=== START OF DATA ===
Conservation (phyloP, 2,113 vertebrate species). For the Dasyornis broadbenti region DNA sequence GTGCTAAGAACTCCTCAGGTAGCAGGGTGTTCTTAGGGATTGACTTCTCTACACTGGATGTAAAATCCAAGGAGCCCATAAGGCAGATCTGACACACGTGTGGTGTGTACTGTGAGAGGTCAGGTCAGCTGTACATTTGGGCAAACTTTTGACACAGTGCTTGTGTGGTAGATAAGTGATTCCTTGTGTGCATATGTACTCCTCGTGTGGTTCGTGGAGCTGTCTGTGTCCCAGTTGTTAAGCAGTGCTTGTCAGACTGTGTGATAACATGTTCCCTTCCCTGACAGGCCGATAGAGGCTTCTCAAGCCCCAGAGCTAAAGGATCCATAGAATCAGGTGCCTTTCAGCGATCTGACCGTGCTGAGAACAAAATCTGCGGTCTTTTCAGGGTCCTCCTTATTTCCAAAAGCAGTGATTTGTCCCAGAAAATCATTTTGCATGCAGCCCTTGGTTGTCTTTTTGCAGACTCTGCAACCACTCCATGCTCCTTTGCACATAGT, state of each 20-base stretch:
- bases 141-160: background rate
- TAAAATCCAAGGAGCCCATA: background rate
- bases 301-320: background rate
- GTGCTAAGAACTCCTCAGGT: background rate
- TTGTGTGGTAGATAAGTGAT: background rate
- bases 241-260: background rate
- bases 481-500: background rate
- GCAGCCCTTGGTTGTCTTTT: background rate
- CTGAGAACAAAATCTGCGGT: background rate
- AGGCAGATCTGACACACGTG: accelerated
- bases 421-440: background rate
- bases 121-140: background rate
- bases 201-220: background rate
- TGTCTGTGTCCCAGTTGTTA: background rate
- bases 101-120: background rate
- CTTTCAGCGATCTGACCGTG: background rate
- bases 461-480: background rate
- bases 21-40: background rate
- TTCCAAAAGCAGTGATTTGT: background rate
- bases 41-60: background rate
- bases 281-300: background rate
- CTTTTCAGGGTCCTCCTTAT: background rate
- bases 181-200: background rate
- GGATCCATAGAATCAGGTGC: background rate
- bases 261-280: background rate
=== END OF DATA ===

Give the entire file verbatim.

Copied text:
Conservation (phyloP, 2,113 vertebrate species). For the Dasyornis broadbenti region DNA sequence GTGCTAAGAACTCCTCAGGTAGCAGGGTGTTCTTAGGGATTGACTTCTCTACACTGGATGTAAAATCCAAGGAGCCCATAAGGCAGATCTGACACACGTGTGGTGTGTACTGTGAGAGGTCAGGTCAGCTGTACATTTGGGCAAACTTTTGACACAGTGCTTGTGTGGTAGATAAGTGATTCCTTGTGTGCATATGTACTCCTCGTGTGGTTCGTGGAGCTGTCTGTGTCCCAGTTGTTAAGCAGTGCTTGTCAGACTGTGTGATAACATGTTCCCTTCCCTGACAGGCCGATAGAGGCTTCTCAAGCCCCAGAGCTAAAGGATCCATAGAATCAGGTGCCTTTCAGCGATCTGACCGTGCTGAGAACAAAATCTGCGGTCTTTTCAGGGTCCTCCTTATTTCCAAAAGCAGTGATTTGTCCCAGAAAATCATTTTGCATGCAGCCCTTGGTTGTCTTTTTGCAGACTCTGCAACCACTCCATGCTCCTTTGCACATAGT, state of each 20-base stretch:
- bases 141-160: background rate
- TAAAATCCAAGGAGCCCATA: background rate
- bases 301-320: background rate
- GTGCTAAGAACTCCTCAGGT: background rate
- TTGTGTGGTAGATAAGTGAT: background rate
- bases 241-260: background rate
- bases 481-500: background rate
- GCAGCCCTTGGTTGTCTTTT: background rate
- CTGAGAACAAAATCTGCGGT: background rate
- AGGCAGATCTGACACACGTG: accelerated
- bases 421-440: background rate
- bases 121-140: background rate
- bases 201-220: background rate
- TGTCTGTGTCCCAGTTGTTA: background rate
- bases 101-120: background rate
- CTTTCAGCGATCTGACCGTG: background rate
- bases 461-480: background rate
- bases 21-40: background rate
- TTCCAAAAGCAGTGATTTGT: background rate
- bases 41-60: background rate
- bases 281-300: background rate
- CTTTTCAGGGTCCTCCTTAT: background rate
- bases 181-200: background rate
- GGATCCATAGAATCAGGTGC: background rate
- bases 261-280: background rate